甲磺酸多拉司琼片ANZEMET tablet

药店国别:

产地国家:美国

处方药:

所属类别: 100毫克/片 5片/盒

包装规格: 100毫克/片 5片/盒

计价单位:

生产厂家中文参考译名:

生产厂家英文名:VALIDUS PHARMACEUTICALS

原产地英文商品名:ANZEMET 100mg/tablet 5tablet/box

原产地英文药品名:Dolasetron Mesylate

中文参考商品译名:ANZEMET 100毫克/片 5片/盒

中文参考药品译名:甲磺酸多拉司琼

曾用名:

简介:部份中文甲磺酸多拉司琼处方资料(仅供参考)药品英文名Dolasetron药品别名Anzement甲磺酸多拉司琼药物剂型片剂:每片含本品50mg,100mg。注射剂:每支1mL含本品20mg。

药理作用

本品是一种选择性5-羟色胺(5-HT1)受体拮抗剂,作用类似于昂丹司琼和格拉司琼。本品口服和静注用于防治癌症化疗引起的恶心或呕吐。静脉注射完全阻止恶心和呕吐的剂量为0.5mg/kg。口服产生同样效果的剂量为2mg/kg。本品对其他5-HT受体,α-或β-肾上腺素能受体、多巴胺D2受体、毒蕈碱受体无显著的亲和力和钙拮抗活性。5-HT3拮抗联用地塞米松或其他皮质激素对预防癌症化疗引起的急性呕吐是最有效的治疗方案。美国FDA建议本品也可用于预防和治疗术后恶心和呕吐。药动学静脉注射本品后,消除半衰期t1/2为10min,本品在血浆和肝脏中迅速代谢成氢化多拉司琼(MDL74、156),此活性代谢物的Cmax约35min达到。此活性代谢物在肝脏中经CYD2D6和CYP3A进一步代谢,而后随尿液和粪便排出,血浆半衰期t1/2为8h,清除率为13.4mL/(min·kg)。代谢物MDL74.156本身具有较强的5-HT受体拮抗作用。

适应证

适用于肿瘤化疗药物引起的恶心和呕吐,也可用于预防和治疗术后恶心和呕吐。

禁忌证

对本品过敏者禁用,妊娠和哺乳期妇女和儿童禁用。

注意事项

高血压未控制的患者,剂量不得超过100mg/d。

不良反应

本品不良反应与昂丹司琼和格拉司琼类似,有轻微的头痛、头昏等。通常临床症状不明显,可自行恢复。可出现剂量相关的短暂的心电图变化。

用法用量

口服,100mg/次,1次/d;静脉注射每次5mg/kg,1次/d。药物相应作用临床研究本品止吐作用比其他5-HT3受体拮抗作用更强,对609例使用顺铂的患者进行随机试验表明:单剂量静注本品1.8mg/kg,对预防急性呕吐完全有效者为49%。本品2.4mg/kg静注有效率为46%,而昂丹司琼32mg静注有效率50%。本品静注的止吐效果与格拉司琼等同。本品100mg单剂量口服使用于中度止吐患者,约60%患者能完全预防其呕吐反应。

【原研情况】

甲磺酸多拉司琼(dolasetron mesilate),由德国Hoechst Marion Roussel 公司研发,1997年由Sanofi-Aventis(赛诺菲-安万特)公司首次在澳大利亚上市,1998年在美国上市。本品为5-HT3受体拮抗剂,临床主要用于治疗由化疗、放疗引起的术后恶心及呕吐,止吐作用较盐酸阿扎司琼(azasetronhydrochloride)和盐酸格拉司琼(granisetron hydrochloride) 等其他5-HT3 受体拮抗剂作用更强。

甲磺酸多拉司琼片英文版说明书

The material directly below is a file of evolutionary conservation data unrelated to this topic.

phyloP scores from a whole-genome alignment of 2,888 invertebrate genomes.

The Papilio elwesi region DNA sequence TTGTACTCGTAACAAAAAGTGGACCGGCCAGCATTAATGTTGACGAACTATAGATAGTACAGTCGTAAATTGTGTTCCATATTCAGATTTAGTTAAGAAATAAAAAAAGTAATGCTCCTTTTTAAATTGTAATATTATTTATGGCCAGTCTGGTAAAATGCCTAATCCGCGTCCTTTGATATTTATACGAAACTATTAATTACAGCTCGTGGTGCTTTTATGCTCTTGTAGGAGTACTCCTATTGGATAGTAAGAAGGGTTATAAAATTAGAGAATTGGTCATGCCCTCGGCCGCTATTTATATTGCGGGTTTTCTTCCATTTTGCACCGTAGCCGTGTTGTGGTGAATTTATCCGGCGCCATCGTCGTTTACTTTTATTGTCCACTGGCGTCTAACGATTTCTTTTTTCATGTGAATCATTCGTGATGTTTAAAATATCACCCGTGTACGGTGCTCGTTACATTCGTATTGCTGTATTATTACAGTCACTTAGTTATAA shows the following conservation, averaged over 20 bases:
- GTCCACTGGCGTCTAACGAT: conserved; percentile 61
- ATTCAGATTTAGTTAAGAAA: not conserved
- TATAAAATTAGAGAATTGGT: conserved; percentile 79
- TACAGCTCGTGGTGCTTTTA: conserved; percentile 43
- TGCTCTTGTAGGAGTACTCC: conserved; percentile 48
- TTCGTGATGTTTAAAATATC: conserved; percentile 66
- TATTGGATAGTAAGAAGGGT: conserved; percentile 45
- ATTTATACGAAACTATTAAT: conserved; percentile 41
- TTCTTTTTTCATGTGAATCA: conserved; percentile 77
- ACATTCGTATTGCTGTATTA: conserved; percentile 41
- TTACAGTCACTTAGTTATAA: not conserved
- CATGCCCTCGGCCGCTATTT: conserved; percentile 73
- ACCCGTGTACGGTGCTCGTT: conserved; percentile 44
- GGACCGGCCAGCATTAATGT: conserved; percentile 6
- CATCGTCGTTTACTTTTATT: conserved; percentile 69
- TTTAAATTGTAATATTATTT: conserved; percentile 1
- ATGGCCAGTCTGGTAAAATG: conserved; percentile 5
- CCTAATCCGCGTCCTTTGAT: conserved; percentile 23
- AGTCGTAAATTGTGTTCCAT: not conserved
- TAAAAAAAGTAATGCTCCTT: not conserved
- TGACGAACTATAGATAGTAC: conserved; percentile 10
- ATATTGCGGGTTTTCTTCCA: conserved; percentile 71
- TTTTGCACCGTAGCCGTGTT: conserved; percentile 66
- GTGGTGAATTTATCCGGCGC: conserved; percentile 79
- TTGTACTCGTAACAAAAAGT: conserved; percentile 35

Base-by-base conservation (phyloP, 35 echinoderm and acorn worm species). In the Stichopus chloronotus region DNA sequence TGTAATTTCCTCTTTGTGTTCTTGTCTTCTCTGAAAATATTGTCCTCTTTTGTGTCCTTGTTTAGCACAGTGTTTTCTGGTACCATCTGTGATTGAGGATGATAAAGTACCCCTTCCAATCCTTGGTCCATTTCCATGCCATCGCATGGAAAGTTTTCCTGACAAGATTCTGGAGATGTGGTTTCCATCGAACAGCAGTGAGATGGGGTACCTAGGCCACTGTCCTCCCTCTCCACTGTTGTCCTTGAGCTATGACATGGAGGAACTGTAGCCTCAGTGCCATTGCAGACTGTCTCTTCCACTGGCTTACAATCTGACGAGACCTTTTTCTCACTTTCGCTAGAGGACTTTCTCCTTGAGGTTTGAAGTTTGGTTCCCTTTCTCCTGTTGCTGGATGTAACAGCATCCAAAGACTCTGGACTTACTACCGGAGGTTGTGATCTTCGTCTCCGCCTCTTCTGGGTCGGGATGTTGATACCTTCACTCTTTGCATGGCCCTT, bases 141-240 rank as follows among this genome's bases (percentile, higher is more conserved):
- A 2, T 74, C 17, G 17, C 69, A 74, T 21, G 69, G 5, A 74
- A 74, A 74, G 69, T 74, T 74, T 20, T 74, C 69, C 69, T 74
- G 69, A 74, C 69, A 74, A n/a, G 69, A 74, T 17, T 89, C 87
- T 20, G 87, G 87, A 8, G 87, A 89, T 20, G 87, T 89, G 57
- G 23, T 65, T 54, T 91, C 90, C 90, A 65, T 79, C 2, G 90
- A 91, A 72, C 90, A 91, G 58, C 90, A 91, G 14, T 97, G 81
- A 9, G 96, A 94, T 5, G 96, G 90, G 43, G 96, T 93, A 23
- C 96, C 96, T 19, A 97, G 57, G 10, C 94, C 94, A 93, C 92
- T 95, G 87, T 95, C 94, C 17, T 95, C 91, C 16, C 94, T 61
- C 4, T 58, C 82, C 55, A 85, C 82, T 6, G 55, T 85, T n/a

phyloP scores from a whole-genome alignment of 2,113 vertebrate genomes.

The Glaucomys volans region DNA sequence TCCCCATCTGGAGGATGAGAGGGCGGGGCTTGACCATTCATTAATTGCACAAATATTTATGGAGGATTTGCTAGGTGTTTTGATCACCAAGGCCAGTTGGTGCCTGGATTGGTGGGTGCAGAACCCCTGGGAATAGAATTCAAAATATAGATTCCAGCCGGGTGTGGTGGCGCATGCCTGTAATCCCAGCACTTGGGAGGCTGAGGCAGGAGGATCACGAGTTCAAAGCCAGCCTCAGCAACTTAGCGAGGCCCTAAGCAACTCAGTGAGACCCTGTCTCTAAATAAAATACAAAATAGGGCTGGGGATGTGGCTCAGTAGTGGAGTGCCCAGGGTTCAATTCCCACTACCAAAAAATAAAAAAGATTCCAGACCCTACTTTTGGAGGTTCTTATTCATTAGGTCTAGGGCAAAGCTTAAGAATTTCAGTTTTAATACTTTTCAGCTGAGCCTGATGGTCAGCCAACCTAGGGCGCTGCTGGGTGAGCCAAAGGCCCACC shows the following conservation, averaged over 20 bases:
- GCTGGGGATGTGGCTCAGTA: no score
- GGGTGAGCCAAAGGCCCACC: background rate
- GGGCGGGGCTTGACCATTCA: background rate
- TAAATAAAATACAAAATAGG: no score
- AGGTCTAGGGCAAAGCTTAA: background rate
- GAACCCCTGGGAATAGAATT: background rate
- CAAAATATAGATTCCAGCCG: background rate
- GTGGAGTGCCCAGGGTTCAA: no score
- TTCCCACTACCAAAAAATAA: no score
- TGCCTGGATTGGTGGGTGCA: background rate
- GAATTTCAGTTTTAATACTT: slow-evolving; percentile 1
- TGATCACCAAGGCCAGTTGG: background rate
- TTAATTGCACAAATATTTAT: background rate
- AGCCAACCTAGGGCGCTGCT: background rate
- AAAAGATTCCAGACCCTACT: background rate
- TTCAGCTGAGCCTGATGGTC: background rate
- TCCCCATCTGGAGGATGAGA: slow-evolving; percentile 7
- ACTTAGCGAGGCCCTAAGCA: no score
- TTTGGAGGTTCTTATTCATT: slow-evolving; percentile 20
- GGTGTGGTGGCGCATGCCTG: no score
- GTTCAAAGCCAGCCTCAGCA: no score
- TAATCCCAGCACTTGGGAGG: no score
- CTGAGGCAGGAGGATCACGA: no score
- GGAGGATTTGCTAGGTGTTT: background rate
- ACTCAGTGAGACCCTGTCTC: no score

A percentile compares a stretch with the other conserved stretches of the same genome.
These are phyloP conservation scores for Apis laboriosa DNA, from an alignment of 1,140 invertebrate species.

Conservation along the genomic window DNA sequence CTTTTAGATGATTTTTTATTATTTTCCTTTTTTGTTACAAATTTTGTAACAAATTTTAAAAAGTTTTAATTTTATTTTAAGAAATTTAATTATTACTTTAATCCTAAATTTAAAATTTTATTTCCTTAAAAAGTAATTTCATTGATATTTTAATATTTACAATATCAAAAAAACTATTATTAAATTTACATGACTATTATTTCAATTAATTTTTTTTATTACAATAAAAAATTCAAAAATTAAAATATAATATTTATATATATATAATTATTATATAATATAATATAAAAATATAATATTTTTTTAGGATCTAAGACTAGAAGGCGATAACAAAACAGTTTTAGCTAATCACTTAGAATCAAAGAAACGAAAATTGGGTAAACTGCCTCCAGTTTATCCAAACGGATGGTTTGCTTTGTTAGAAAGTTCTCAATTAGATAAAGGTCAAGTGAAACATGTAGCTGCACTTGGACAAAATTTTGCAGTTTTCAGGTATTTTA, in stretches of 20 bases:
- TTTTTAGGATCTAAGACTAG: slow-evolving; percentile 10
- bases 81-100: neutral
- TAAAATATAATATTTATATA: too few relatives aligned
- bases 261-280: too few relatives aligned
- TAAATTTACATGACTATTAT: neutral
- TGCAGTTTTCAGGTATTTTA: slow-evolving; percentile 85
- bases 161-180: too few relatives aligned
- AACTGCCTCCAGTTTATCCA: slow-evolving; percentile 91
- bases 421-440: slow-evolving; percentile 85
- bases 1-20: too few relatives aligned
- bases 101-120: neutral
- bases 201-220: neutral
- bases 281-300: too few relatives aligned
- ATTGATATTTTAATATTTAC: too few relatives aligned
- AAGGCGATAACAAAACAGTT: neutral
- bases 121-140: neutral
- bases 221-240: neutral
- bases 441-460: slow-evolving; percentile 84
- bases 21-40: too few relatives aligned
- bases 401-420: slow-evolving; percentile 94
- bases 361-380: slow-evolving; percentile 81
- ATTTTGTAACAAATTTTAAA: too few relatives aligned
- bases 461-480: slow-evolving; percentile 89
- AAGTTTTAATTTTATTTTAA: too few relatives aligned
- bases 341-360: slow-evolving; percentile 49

ANZEMET® Tablets(dolasetron mesylate)DESCRIPTIONANZEMET (dolasetron mesylate) is an antinauseant and antiemetic agent. Chemically, dolasetron mesylate is (2α,6α,8α,9aβ)-octahydro-3-oxo-2,6 methano-2H-quinolizin-8-yl-1H-indole-3-carboxylate monomethanesulfonate, monohydrate. It is a highly specific and selective serotonin subtype 3 (5-HT3) receptor antagonist both in vitro and in vivo. Dolasetron mesylate has the following structural formula:The empirical formula is is C19H20N2O3• CH3SO3H • H2O, with a molecular weight of 438.50. Approximately 74% of dolasetron mesylate monohydrate is dolasetron base.Dolasetron mesylate monohydrate is a white to off-white powder that is freely soluble in water and propylene glycol, slightly soluble in ethanol, and slightly soluble in normal saline.Each ANZEMET Tablet for oral administration contains dolasetron mesylate (as the monohydrate) and also contains the inactive ingredients: carnauba wax, croscarmellose sodium, hypromellose, lactose, magnesium stearate, polyethylene glycol, polysorbate 80, pregelatinized starch, synthetic red iron oxide, titanium dioxide, and white wax. The tablets are printed with black ink, which contains lecithin, pharmaceutical glaze, propylene glycol, and synthetic black iron oxide.CLINICAL PHARMACOLOGYDolasetron mesylate and its active metabolite, hydrodolasetron (MDL 74,156), are selective serotonin 5-HT3 receptor antagonists not shown to have activity at other known serotonin receptors and with low affinity for dopamine receptors. The serotonin 5-HT3 receptors are located on the nerve terminals of the vagus in the periphery and centrally in the chemoreceptor trigger zone of the area postrema. It is thought that chemotherapeutic agents produce nausea and vomiting by releasing serotonin from the enterochromaffin cells of the small intestine, and that the released serotonin then activates 5-HT3 receptors located on vagal efferents to initiate the vomiting reflex.Acute, usually reversible, ECG changes (PR and QTc prolongation; QRS widening), caused by dolasetron mesylate, have been observed in healthy volunteers and in controlled clinical trials. The active metabolites of dolasetron may block sodium channels, a property unrelated to its ability to block 5-HT3 receptors. QTc prolongation is primarily due to QRS widening. Dolasetron appears to prolong both depolarization and, to a lesser extent, repolarization time. The magnitude and frequency of the ECG changes increased with dose (related to peak plasma concentrations of hydrodolasetron but not the parent compound). These ECG interval prolongations usually returned to baseline within 6 to 8 hours, but in some patients were present at 24 hour follow up. Dolasetron mesylate administration has little or no effect on blood pressure.In healthy volunteers (N=64), dolasetron mesylate in single intravenous doses up to 5 mg/kg produced no effect on pupil size or meaningful changes in EEG tracings. Results from neuropsychiatric tests revealed that dolasetron mesylate did not alter mood or concentration. Multiple daily doses of dolasetron have had no effect on colonic transit in humans. Dolasetron has no effect on plasma prolactin concentrations.Pharmacokinetics in HumansOral dolasetron is well absorbed, although parent drug is rarely detected in plasma due to rapid and complete metabolism to the most clinically relevant species, hydrodolasetron.The reduction of dolasetron to hydrodolasetron is mediated by a ubiquitous enzyme, carbonyl reductase. Cytochrome P-450 (CYP)IID6 is primarily responsible for the subsequent hydroxylation of hydrodolasetron and both CYPIIIA and flavin monooxygenase are responsible for the N-oxidation of hydrodolasetron.Hydrodolasetron is excreted in the urine unchanged (61.0% of administered oral dose). Other urinary metabolites include hydroxylated glucuronides and N-oxide.Hydrodolasetron appears rapidly in plasma, with a maximum concentration occurring approximately 1 hour after dosing, and is eliminated with a mean half-life of 8.1 hours (%CV=18%) and an apparent clearance of 13.4 mL/min/kg (%CV=29%) in 30 adults. The apparent absolute bioavailability of oral dolasetron, determined by the major active metabolite hydrodolasetron, is approximately 75%. Orally administered dolasetron intravenous solution and tablets are bioequivalent. Food does not affect the bioavailability of dolasetron taken by mouth.Hydrodolasetron is eliminated by multiple routes, including renal excretion and, after metabolism, mainly, glucuronidation and hydroxylation. Two thirds of the administered dose is recovered in the urine and one third in the feces. Hydrodolasetron is widely distributed in the body with a mean apparent volume of distribution of 5.8 L/kg (%CV=25%, N=24) in adults.Sixty-nine to 77% of hydrodolasetron is bound to plasma protein. In a study with 14C labeled dolasetron, the distribution of radioactivity to blood cells was not extensive. Approximately 50% of hydrodolasetron is bound to α1-acid glycoprotein. The pharmacokinetics of hydrodolasetron are linear and similar in men and women.The pharmacokinetics of hydrodolasetron, in special and targeted patient populations following oral administration of dolasetron, are summarized in Table 1. The pharmacokinetics of hydrodolasetron are similar in adult (young and elderly) healthy volunteers and in adult cancer patients receiving chemotherapeutic agents. The apparent clearance following oral administration of hydrodolasetron is approximately 1.6- to 3.4-fold higher in children and adolescents than in adults. The clearance following oral administration of hydrodolasetron is not affected by age in adult cancer patients. The apparent oral clearance of hydrodolasetron decreases 42% with severe hepatic impairment and 44% with severe renal impairment. No dose adjustment is necessary for elderly patients (see PRECAUTIONS, Geriatric Use) or for patients with hepatic or renal impairment.The pharmacokinetics of ANZEMET Tablets have not been studied in the pediatric population. However, the following pharmacokinetic data are available on intravenous ANZEMET Injection administered orally to children.Thirty-two pediatric cancer patients ages 3 to 11 years (N=19) and 12 to 17 years (N=13), received 0.6, 1.2, or 1.8 mg/kg ANZEMET Injection diluted with either apple or apple-grape juice and administered orally. In this study, the mean apparent clearances of hydrodolasetron were 3 times greater in the younger pediatric group and 1.8 times greater in the older pediatric group than those observed in healthy adult volunteers. Across this spectrum of pediatric patients, maximum plasma concentrations were 0.6 to 0.7 times those observed in healthy adults receiving similar doses.For 12 pediatric patients, ages 2 to 12 years receiving 1.2 mg/kg ANZEMET Injection diluted in apple or apple-grape juice and administered orally, the mean apparent clearance was 34% greater and half-life was 21% shorter than in healthy adults receiving the same dose.Clinical StudiesINDICATIONS AND USAGEANZEMET Tablets are indicated for:•1)the prevention of nausea and vomiting associated with moderately emetogenic cancer chemotherapy, including initial and repeat courses;•2)the prevention of postoperative nausea and vomiting.CONTRAINDICATIONSANZEMET Tablets are contraindicated in patients known to have hypersensitivity to the drug.WARNINGSANZEMET can cause ECG interval changes (PR, QTc, JT prolongation and QRS widening). These changes are related in magnitude and frequency to blood levels of the active metabolite. These changes are self-limiting with declining blood levels. Some patients have interval prolongations for 24 hours or longer. Interval prolongation could lead to cardiovascular consequences, including heart block or cardiac arrhythmias. These have rarely been reported.A cardiac conduction abnormality observed on an intra-operative cardiac rhythm monitor (interpreted as complete heart block) was reported in a 61-year-old woman who received 200 mg ANZEMET for the prevention of postoperative nausea and vomiting. This patient was also taking verapamil. A similar event also interpreted as complete heart block was reported in one patient receiving placebo.A 66-year-old man with Stage IV non-Hodgkins lymphoma died suddenly 6 hours after receiving 1.8 mg/kg (119 mg) intravenous ANZEMET Injection. This patient had other potential risk factors including substantial exposure to doxorubicin and concomitant cyclophosphamide.PRECAUTIONSGeneralDolasetron should be administered with caution in patients who have or may develop prolongation of cardiac conduction intervals, particularly QTc. These include patients with hypokalemia or hypomagnesemia, patients taking diuretics with potential for inducing electrolyte abnormalities, patients with congenital QT syndrome, patients taking anti-arrhythmic drugs or other drugs which lead to QT prolongation, and cumulative high dose anthracycline therapy.Cross hypersensitivity reactions have been reported in patients who received other selective 5-HT3 receptor antagonists. These reactions have not been seen with dolasetron mesylate.Drug InteractionsThe potential for clinically significant drug-drug interactions posed by dolasetron and hydrodolasetron appears to be low for drugs commonly used in chemotherapy or surgery, because hydrodolasetron is eliminated by multiple routes. See PRECAUTIONS, General for information about potential interaction with other drugs that prolong the QTc interval. Blood levels of hydrodolasetron increased 24% when dolasetron was coadministered with cimetidine (nonselective inhibitor of cytochrome P-450) for 7 days, and decreased 28% with coadministration of rifampin (potent inducer of cytochrome P-450) for 7 days.ANZEMET has been safely coadministered with drugs used in chemotherapy and surgery. As with other agents which prolong ECG intervals, caution should be exercised in patients taking drugs which prolong ECG intervals, particularly QTc.In patients taking furosemide, nifedipine, diltiazem, ACE inhibitors, verapamil, glyburide, propranolol, and various chemotherapy agents, no effect was shown on the clearance of hydrodolasetron. Clearance of hydrodolasetron decreased by about 27% when dolasetron mesylate was administered intravenously concomitantly with atenolol. ANZEMET did not influence anesthesia recovery time in patients. Dolasetron mesylate did not inhibit the antitumor activity of four chemotherapeutic agents (cisplatin, 5-fluorouracil, doxorubicin, cyclophosphamide) in four murine models.Carcinogenesis, Mutagenesis, Impairment Of FertilityIn a 24-month carcinogenicity study, there was a statistically significant (P<0.001) increase in the incidence of combined hepatocellular adenomas and carcinomas in male mice treated with 150 mg/kg/day and above. In this study, mice (CD-1) were treated orally with dolasetron mesylate 75, 150, or 300 mg/kg/day (225, 450 or 900 mg/m2/day). For a 50 kg person of average height (1.46 m2 body surface area), these doses represent 3, 6, and 12 times the recommended clinical dose (74 mg/m2) on a body surface area basis. No increase in liver tumors was observed at a dose of 75 mg/kg/day in male mice and at doses up to 300 mg/kg/day in female mice.In a 24-month rat (Sprague-Dawley) carcinogenicity study, oral dolasetron mesylate was not tumorigenic at doses up to 150 mg/kg/day (900 mg/m2/day, 12 times the recommended human dose based on body surface area) in male rats and 300 mg/kg/day (1800 mg/m2/day, 24 times the recommended human dose based on body surface area) in female rats.Dolasetron mesylate was not genotoxic in the Ames test, the rat lymphocyte chromosomal aberration test, the Chinese hamster ovary (CHO) cell (HGPRT) forward mutation test, the rat hepatocyte unscheduled DNA synthesis (UDS) test or the mouse micronucleus test.Dolasetron mesylate was found to have no effect on fertility and reproductive performance at oral doses up to 100 mg/kg/day (600 mg/m2/day, 8 times the recommended human dose based on body surface area) in female rats and up to 400 mg/kg/day (2400 mg/m2/day, 32 times the recommended human dose based on body surface area) in male rats.PregnancyTeratogenic EffectsNursing MothersIt is not known whether dolasetron mesylate is excreted in human milk. Because many drugs are excreted in human milk, caution should be exercised when ANZEMET Tablets are administered to a nursing woman.Pediatric UseANZEMET Tablets are expected to be as safe and effective as when ANZEMET Injection is given orally to pediatric patients. ANZEMET Tablets are recommended for children old enough to swallow tablets (see CLINICAL PHARMACOLOGY, Pharmacokinetics in Humans).Geriatric UseADVERSE REACTIONSChemotherapy PatientsIn controlled clinical trials, 943 adult cancer patients received ANZEMET Tablets. These patients were receiving concurrent chemotherapy, predominantly cyclophosphamide and doxorubicin regimens. The following adverse events were reported in ≥2% of patients receiving either ANZEMET 25 mg or ANZEMET 100 mg tablets for prevention of cancer chemotherapy induced nausea and vomiting in controlled clinical trials (Table 4).Postoperative PatientsIn controlled clinical trials, 936 adult female patients have received oral ANZEMET for the prevention of postoperative nausea and vomiting. Following is a uling of all adverse events reported in ≥ 2% of patients receiving either placebo or ANZEMET for prevention of postoperative nausea and vomiting in controlled clinical trials (Table 5).In clinical trials, the following infrequently reported adverse events, assessed by investigators as treatment-related or causality unknown, occurred following oral or intravenous administration of ANZEMET to adult patients receiving concomitant cancer chemotherapy or surgery:Cardiovascular: Hypotension; rarely–edema, peripheral edema. The following events also occurred rarely and with a similar frequency as placebo and/or active comparator: Mobitz I AV block, chest pain, orthostatic hypotension, myocardial ischemia, syncope, severe bradycardia, and palpitations. See PRECAUTIONS section for information on potential effects on ECG.In addition, the following asymptomatic treatment-emergent ECG changes were seen at rates less than or equal to those for active or placebo controls: bradycardia, T wave change, ST-T wave change, sinus arrhythmia, extrasystole (APCs or VPCs), poor R-wave progression, bundle branch block (left and right), nodal arrhythmia, U wave change, atrial flutter/fibrillation.Furthermore, severe hypotension, bradycardia and syncope have been reported immediately or closely following IV administration.Dermatologic: Rash, increased sweating.Gastrointestinal System: Constipation, dyspepsia, abdominal pain, anorexia; rarely–pancreatitis.Hearing, Taste and Vision: Taste perversion, abnormal vision; rarely–tinnitus, photophobia.Hematologic: Rarely–hematuria, epistaxis, prothrombin time prolonged, PTT increased, anemia, purpura/hematoma, thrombocytopenia.Hypersensitivity: Rarely–anaphylactic reaction, facial edema, urticaria.Liver and Biliary System: Transient increases in AST (SGOT) and/or ALT (SGPT) values have been reported as adverse events in less than 1% of adult patients receiving ANZEMET in clinical trials. The increases did not appear to be related to dose or duration of therapy and were not associated with symptomatic hepatic disease. Similar increases were seen with patients receiving active comparator. Rarely–hyperbilirubinemia, increased GGT.Metabolic and Nutritional: Rarely–alkaline phosphatase increased.Musculoskeletal: Rarely–myalgia, arthralgia.Nervous System: Flushing, vertigo, paresthesia, tremor; rarely–ataxia, twitching.Psychiatric: Agitation, sleep disorder, depersonalization; rarely–confusion, anxiety, abnormal dreaming.Respiratory System: Rarely–dyspnea, bronchospasm.Urinary System: Rarely–dysuria, polyuria, acute renal failure.Vascular (Extracardiac): Local pain or burning on IV administration; rarely–peripheral ischemia, thrombophlebitis/phlebitis.Post-marketing Adverse Event ReportsThere are very rare reports of wide complex tachycardia or ventricular tachycardia and of ventricular fibrillation/cardiac arrest following intravenous administration.OVERDOSAGEA 59-year-old man with metastatic melanoma and no known pre-existing cardiac conditions developed severe hypotension and dizziness 40 minutes after receiving a 15 minute intravenous infusion of 1000 mg (13 mg/kg) of dolasetron mesylate. Treatment for the overdose consisted of infusion of 500 mL of a plasma expander, dopamine, and atropine. The patient had normal sinus rhythm and prolongation of PR, QRS and QTc intervals on an ECG recorded 2 hours after the infusion. The patient’s blood pressure was normal 3 hours after the event and the ECG intervals returned to baseline on follow-up. The patient was released from the hospital 6 hours after the event.Following a suspected overdose of ANZEMET Injection, a patient found to have second-degree or higher AV conduction block with ECG should undergo cardiac telemetry monitoring.There is no known specific antidote for dolasetron mesylate, and patients with suspected overdose should be managed with supportive therapy. Individual doses as large as 5 mg/kg intravenously or 400 mg orally have been safely given to healthy volunteers or cancer patients.It is not known if dolasetron mesylate is removed by hemodialysis or peritoneal dialysis.A 7-year-old boy received 6 mg/kg of dolasetron mesylate orally before surgery. No symptoms occurred and no treatment was required.Single intravenous doses of dolasetron mesylate at 160 mg/kg in male mice and 140 mg/kg in female mice and rats of both sexes (6.3 to 12.6 times the recommended human dose based on body surface area) were lethal. Symptoms of acute toxicity were tremors, depression and convulsions.DOSAGE AND ADMINISTRATIONThe recommended doses of ANZEMET Tablets should not be exceeded.Prevention of Cancer Chemotherapy-Induced Nausea and VomitingPrevention of Postoperative Nausea and VomitingHOW SUPPLIEDANZEMET®Tablets (dolasetron mesylate)Strength Quantity NDC Number Description50 mg 5 ct Bottle10 ct Unit Dose Pack 0088-1202-050088-1202-43 Light pink, film coated, round tablet imprinted with “A” on one side and”50″on the other.100 mg 5 ct Bottle10 ct Unit Dose5 ct Buler Pack 0088-1203-050088-1203-430088-1203-29 Pink, film coated, elongated oval tablet imprinted with “100” on one side and “ANZEMET” on the other.Store at controlled room temperature 20–25°C (68–77°F). Protect from light.Prescribing Information as of December 2006Manufactured by: Patheon Pharmaceuticals Inc.Cincinnati, OH 45237Manufactured for: sanofi-aventis U.S. LLC